Answer: Yes, but the matching contributions would not be deposited into the designated Roth account. The employer’s matching contribution must be made into a pre-tax account, as if the employer was matching contributions on traditional, pre-tax contributions. The employer must establish a separate account and keep the designated Roth contributions completely separate from its matching pre-tax contribution.

Have a question for the professionals at AUC?  Feel welcome to submit it by email.  We may post your question and the answer as the question of the day.

Ask the Experts – August 22

Ask the Experts!

The professionals at Advanced Underwriting Consultants (AUC) answer the tax and technical questions posed by producers.  Here’s the question of the day.

 Question:  My client is leaving the employ of her 401K plan sponsor.  The client has a $40,000 outstanding loan against the 401K.  If she lets the loan lapse, and then contributes $40,000 to an IRA within 60 days, would that be a proper rollover?

Answer:  Yes, it seems so.

A plan loan is deemed a taxable distribution when the loan repayment is in default.  Default is determined based on the plan language.

The regulations say that a deemed distribution due to a loan default is an eligible rollover distribution.  Thus, the participant can replace the loan amount with outside funds inside a rollover IRA within 60 days of the date of default.  Here’s the excerpt from Treasury Regulation 1.402(c):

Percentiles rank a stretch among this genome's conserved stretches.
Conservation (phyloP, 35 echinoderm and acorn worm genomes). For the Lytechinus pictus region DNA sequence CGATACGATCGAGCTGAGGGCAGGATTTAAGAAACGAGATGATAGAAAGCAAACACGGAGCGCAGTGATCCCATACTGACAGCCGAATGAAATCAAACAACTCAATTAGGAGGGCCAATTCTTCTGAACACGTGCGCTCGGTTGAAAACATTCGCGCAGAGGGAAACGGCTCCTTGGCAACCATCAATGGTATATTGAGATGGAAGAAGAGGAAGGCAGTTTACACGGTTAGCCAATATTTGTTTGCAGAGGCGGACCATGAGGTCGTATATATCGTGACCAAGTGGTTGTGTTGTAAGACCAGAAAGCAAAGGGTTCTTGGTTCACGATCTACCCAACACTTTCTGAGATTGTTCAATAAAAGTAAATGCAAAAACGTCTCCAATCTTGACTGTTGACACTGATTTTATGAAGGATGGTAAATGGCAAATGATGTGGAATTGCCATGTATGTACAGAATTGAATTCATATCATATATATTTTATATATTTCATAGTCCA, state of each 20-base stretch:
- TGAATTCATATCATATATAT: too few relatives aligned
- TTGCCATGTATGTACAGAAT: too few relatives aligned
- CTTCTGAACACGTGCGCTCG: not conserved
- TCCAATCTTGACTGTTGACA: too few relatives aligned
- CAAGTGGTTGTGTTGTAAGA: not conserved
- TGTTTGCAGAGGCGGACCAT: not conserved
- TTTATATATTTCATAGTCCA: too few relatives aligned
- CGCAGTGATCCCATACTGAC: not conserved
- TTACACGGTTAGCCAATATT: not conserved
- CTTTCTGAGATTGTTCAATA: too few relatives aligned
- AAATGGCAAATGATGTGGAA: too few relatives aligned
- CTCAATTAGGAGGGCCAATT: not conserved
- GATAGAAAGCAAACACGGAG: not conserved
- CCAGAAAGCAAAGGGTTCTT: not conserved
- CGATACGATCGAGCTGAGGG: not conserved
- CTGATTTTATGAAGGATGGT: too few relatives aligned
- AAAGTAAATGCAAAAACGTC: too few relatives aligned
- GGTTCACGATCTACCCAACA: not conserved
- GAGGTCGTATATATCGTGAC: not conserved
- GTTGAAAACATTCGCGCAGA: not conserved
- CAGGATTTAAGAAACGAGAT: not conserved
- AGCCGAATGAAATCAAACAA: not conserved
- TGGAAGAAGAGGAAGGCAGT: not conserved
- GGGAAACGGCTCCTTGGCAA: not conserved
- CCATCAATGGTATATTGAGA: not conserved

Q-9: What is a distribution of a plan loan offset amount, and is it an eligible rollover distribution?

 A-9: (a) General rule. A distribution of a plan loan offset amount, as defined in paragraph (b) of this Q&A, is an eligible rollover distribution if it satisfies Q&A-3 of this section. Thus, an amount equal to the plan loan offset amount can be rolled over by the employee (or spousal distributee) to an eligible retirement plan within the 60-day period under section 402(c)(3), unless the plan loan offset amount fails to be an eligible rollover distribution for another reason. See § 1.401(a)(31)-1, Q&A-16 for guidance concerning the offering of a direct rollover of a plan loan offset amount. See § 31.3405(c)-1, Q&A-11 of this chapter for guidance concerning special withholding rules with respect to plan loan offset amounts.

And here’s a link to a 2012 private letter ruling where the idea is discussed in more detail.

http://www.irs.gov/pub/irs-wd/1224046.pdf

Have a question for the professionals at AUC?  Feel welcome to submit it by email.  We may post your question and the answer as the question of the day.  

Question of the Day – July 31

Ask the Experts!

The professionals at Advanced Underwriting Consultants (AUC) answer the tax and technical questions posed by producers.  Here’s the question of the day.

Question: My client has a child support judgment against her ex-spouse.  Can she force him to transfer part of his 401K account to her in satisfaction of the judgment?